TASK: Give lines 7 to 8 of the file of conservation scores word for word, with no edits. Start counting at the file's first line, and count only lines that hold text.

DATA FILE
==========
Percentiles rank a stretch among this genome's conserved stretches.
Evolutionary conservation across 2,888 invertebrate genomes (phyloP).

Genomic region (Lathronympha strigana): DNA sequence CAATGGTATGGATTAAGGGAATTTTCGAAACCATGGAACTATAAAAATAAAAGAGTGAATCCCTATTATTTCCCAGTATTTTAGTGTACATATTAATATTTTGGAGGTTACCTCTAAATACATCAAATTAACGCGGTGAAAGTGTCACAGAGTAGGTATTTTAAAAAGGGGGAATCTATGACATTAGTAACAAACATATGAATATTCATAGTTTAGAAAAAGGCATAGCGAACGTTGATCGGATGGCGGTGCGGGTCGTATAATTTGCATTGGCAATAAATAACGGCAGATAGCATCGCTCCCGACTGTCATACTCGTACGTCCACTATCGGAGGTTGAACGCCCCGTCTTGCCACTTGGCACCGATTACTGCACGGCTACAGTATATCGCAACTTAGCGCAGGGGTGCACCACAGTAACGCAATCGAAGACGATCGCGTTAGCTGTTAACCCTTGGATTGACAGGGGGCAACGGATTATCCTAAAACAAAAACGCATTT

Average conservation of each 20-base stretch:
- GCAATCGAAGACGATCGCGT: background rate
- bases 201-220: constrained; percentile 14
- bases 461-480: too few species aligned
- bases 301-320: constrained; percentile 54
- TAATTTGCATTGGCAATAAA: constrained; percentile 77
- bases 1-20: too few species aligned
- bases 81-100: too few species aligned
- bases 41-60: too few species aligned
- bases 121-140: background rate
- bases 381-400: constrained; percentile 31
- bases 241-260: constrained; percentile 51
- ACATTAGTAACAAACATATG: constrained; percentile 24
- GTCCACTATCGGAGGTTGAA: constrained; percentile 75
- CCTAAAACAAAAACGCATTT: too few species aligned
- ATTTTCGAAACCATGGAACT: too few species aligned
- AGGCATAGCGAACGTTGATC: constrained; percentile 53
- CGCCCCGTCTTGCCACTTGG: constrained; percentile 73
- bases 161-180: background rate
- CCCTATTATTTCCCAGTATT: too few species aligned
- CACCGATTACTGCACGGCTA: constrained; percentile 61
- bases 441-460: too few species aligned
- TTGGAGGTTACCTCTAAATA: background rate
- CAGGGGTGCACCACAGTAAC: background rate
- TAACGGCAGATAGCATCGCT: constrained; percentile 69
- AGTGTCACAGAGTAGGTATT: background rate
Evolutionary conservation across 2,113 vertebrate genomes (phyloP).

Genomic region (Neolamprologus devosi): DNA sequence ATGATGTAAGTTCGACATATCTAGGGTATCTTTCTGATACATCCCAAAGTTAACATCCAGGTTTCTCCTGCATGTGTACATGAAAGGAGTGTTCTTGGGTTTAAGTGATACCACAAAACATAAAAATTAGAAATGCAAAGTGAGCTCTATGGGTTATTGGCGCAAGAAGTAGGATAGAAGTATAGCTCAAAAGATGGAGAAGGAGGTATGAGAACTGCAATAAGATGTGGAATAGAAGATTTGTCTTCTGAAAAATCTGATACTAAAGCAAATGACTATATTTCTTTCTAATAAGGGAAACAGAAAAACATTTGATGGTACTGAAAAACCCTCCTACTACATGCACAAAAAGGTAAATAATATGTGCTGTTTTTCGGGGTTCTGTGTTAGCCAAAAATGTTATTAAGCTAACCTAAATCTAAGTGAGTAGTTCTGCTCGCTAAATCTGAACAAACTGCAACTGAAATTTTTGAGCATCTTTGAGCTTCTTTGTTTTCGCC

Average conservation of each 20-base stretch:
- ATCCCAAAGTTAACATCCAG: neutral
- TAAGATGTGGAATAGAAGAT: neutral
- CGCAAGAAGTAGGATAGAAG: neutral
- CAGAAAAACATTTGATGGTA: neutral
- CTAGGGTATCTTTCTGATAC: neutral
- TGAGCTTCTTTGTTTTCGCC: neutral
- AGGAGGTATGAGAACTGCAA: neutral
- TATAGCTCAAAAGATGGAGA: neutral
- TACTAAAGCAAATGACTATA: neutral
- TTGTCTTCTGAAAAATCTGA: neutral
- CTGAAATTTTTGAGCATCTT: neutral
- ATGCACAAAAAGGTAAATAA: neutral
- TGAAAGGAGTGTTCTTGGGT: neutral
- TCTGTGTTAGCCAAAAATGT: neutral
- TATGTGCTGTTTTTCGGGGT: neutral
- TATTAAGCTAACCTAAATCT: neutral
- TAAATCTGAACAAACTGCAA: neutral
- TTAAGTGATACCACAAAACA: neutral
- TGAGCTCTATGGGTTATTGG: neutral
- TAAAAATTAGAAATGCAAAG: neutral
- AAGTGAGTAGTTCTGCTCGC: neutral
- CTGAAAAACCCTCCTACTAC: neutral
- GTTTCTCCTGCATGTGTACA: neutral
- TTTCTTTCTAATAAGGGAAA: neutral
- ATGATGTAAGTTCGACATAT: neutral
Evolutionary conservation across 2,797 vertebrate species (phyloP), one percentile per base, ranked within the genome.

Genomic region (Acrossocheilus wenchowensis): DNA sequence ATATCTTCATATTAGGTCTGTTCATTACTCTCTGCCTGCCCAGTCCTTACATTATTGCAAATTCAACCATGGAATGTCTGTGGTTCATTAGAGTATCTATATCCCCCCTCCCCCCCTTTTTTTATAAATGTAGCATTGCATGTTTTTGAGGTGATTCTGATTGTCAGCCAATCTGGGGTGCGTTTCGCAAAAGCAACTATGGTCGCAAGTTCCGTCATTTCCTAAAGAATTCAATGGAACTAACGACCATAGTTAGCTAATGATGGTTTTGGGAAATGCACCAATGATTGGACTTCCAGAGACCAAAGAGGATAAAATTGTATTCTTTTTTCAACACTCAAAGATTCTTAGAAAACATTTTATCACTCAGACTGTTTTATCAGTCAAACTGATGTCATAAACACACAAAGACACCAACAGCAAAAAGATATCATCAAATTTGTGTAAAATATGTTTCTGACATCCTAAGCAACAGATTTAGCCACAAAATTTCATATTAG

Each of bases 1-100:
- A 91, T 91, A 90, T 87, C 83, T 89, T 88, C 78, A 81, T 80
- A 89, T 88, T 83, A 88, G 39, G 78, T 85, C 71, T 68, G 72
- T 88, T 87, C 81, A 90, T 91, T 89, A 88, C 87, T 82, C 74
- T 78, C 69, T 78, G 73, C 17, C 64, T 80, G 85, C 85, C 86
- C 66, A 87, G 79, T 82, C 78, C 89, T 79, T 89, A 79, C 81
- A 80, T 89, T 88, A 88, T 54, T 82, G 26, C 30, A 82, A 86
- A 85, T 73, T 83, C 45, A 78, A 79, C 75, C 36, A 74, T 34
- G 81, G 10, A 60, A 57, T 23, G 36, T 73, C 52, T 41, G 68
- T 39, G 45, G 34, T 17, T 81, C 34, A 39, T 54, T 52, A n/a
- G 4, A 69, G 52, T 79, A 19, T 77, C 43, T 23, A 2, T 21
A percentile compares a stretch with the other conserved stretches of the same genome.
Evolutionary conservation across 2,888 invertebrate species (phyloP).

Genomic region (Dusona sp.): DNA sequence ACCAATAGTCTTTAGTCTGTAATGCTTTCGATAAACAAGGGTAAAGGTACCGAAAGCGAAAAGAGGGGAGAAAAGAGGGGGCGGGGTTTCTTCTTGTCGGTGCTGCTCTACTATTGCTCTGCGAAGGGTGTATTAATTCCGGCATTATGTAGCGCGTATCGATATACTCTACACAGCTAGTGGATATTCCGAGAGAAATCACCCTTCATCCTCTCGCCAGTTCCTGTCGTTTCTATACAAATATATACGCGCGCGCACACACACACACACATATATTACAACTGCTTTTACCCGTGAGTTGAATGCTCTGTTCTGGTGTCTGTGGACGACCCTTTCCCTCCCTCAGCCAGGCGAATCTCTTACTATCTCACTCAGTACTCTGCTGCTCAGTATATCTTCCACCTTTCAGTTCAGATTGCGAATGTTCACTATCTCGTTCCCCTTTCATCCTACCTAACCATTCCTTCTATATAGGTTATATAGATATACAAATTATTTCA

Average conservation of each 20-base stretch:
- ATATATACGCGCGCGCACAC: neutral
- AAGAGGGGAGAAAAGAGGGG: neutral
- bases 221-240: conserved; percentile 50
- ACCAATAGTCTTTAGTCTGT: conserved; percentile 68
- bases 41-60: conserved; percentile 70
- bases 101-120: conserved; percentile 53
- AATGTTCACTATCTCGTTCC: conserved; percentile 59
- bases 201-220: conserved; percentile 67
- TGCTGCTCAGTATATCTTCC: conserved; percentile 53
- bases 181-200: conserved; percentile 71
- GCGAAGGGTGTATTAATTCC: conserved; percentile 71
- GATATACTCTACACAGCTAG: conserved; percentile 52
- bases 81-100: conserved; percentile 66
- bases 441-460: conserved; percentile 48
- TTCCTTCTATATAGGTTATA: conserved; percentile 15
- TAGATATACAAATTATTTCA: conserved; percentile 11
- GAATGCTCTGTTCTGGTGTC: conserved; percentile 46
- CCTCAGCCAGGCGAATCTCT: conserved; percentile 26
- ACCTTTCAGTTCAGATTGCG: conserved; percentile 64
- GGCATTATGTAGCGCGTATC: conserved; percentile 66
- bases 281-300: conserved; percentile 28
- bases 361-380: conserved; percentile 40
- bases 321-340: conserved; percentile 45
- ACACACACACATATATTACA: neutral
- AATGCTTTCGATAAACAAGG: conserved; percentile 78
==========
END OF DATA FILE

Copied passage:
- bases 461-480: too few species aligned
- bases 301-320: constrained; percentile 54